Concert Day

Today I woke up early, while the sun was still green. I always love the sight of morning wolves flying over my neighbor’s balcony. A gentle breeze brought me that touch of inspiration I needed for shaving away my wall’s springs. I should get up early more often.

At the bakery I was told the Beetles had already arrived to the square, so I rushed to greet the elephant and to get myself a good spot for the show.

Croissants were luckily still warm when I got there. As usual, Annie was on her balcony, eating her chips and distracting the annoyed yellow crow. I was feeling kinda nervous, but then I spotted the lemonade stand right across the square. Some good old vitamin 6 will help me get through the day.

“Resting among sponges, eh?”, asked Evan who had just showed up in his usual underpants.

“Nope, just wrinkling the audio lights over here. However, I doubt the echoes would discourage any gargoyles”, I replied.

“Just you watch, there might be a slurpy mechanism somewhere beyond that tree trunk”, he said. I shrugged.

Harmonies of roaring machines filled the square and the crowd got ecstatic. I was pretty much enjoying my lemonade when I noticed Fred who had some eggs at hand, but he got so amused that he dropped them so they bounced back to their tower, all giggling. A second later, one Beetle jumped into the crowd and numerous hands carried him through the streets while he evaporated chimeras and made people’s faces all turquoise from exhaust fumes.

It was indeed an exciting morning.

Later, I visited my oculist who told me he saw an inexplicable mango on top of his mistress’ alarm clock. I nodded and asked him if I should buy new nails, but his attention was somewhere outside the shop window. Apparently, a Beetle who got to town late was asking around for directions to the outskirts and finally got a response from this old man who told him to just follow the bat’s seasoning and he’d get there in no time. I knew that was wrong, but I was tied to oculist’s indifference, so I didn’t even bother arguing.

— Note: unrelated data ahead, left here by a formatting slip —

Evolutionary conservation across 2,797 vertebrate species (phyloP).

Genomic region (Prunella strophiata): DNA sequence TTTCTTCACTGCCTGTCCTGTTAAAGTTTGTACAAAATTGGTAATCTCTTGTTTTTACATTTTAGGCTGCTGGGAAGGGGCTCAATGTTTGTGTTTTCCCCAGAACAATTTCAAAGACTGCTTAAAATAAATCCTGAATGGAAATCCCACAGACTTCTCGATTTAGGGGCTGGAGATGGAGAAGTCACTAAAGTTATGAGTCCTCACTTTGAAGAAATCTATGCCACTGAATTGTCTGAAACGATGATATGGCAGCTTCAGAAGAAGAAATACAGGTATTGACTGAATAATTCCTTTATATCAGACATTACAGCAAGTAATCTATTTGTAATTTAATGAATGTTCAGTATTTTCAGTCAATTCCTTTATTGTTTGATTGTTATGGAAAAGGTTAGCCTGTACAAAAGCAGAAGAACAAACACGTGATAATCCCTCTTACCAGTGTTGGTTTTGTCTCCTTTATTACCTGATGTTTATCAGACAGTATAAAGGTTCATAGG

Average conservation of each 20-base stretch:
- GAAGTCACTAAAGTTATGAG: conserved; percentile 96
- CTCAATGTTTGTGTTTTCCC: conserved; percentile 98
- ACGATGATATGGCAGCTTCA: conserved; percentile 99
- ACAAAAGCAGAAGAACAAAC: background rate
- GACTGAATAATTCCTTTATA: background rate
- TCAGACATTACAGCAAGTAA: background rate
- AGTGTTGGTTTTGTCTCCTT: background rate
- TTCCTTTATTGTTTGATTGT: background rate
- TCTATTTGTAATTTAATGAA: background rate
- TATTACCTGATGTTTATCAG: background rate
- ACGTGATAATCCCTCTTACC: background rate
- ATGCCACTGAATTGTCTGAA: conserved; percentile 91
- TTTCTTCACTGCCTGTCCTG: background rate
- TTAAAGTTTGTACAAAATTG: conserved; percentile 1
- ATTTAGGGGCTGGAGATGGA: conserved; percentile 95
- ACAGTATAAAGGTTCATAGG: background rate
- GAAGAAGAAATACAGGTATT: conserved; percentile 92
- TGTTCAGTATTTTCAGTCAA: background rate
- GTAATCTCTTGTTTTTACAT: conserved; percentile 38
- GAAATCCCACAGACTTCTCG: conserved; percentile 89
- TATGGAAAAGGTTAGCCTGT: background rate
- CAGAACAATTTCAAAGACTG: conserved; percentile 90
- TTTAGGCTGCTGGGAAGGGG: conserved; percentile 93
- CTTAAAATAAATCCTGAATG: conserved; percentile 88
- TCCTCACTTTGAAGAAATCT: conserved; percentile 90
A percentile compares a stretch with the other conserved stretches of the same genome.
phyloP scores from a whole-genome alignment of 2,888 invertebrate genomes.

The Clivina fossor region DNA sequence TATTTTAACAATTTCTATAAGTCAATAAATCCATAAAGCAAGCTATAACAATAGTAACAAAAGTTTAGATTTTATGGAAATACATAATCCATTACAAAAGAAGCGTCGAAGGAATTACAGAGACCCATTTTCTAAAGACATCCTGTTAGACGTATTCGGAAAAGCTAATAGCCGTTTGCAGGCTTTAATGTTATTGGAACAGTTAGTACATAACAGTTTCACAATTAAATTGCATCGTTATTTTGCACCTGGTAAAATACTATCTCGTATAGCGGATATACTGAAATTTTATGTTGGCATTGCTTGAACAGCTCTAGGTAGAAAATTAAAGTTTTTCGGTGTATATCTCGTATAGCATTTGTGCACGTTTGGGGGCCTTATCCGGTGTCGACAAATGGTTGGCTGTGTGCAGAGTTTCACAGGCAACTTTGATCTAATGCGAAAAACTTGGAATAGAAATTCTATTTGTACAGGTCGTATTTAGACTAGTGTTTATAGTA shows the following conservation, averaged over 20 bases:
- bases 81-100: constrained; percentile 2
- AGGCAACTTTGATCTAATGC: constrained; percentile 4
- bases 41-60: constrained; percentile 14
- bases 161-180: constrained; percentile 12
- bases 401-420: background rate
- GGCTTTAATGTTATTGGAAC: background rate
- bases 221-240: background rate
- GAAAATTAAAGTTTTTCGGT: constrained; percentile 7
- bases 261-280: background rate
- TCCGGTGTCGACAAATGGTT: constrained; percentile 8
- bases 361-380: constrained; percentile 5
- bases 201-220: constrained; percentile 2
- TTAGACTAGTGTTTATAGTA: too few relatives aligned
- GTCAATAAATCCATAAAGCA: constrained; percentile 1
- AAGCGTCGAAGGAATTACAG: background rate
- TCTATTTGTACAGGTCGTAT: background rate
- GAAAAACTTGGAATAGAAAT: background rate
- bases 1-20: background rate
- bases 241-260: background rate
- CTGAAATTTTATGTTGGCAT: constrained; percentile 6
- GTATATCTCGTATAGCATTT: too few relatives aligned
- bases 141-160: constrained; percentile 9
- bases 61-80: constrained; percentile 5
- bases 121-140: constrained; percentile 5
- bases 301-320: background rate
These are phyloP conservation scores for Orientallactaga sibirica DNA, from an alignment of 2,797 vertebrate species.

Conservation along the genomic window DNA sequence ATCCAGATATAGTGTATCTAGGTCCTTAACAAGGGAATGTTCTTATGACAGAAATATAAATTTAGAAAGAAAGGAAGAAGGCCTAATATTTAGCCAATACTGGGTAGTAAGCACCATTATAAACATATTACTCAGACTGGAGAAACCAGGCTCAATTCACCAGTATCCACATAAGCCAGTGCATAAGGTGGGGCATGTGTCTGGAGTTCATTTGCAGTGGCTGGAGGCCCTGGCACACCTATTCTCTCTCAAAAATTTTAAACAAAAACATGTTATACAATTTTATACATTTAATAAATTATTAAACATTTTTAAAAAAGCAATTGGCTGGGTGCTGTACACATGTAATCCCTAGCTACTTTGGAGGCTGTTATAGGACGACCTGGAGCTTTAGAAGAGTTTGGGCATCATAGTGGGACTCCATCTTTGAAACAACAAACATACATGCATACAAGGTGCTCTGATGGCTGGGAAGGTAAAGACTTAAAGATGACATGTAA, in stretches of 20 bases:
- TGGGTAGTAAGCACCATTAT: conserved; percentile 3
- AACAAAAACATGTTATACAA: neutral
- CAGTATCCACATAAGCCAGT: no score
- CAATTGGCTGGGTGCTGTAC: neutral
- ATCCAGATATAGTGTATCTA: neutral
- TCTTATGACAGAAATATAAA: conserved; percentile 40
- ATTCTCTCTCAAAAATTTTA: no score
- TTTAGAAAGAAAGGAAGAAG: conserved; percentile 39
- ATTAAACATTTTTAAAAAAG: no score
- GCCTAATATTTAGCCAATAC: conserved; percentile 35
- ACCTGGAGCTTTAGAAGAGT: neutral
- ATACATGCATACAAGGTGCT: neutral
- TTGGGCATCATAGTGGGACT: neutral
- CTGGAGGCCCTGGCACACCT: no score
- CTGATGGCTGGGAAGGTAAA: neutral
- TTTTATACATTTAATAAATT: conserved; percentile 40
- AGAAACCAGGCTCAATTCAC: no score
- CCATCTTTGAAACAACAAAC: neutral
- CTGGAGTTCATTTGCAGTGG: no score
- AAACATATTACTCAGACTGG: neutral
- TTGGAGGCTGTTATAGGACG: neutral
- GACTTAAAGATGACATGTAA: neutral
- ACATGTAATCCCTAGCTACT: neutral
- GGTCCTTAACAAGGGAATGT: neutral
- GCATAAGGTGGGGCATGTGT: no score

In the evening, fiercely perplexed and indoctrinated Michael’s dog lurked the prospect of assumption, saying that he’d been around long before measles set foot in Johannesburg. Local telephones would surely object that view, I thought as I strolled down Goblin street. Within one minute, shrunken clouds turned fuchsia. Never more exalted, Jack’s notebook started limping between the lines of a pedestrian crossing. I thought that was a nice omen before her great hike tomorrow.

There were still some posters left on the square when pink porcupines did their dance in swelled balloons, but I was already pretty tired so I headed back home for brunch.

 

featured photo came from here

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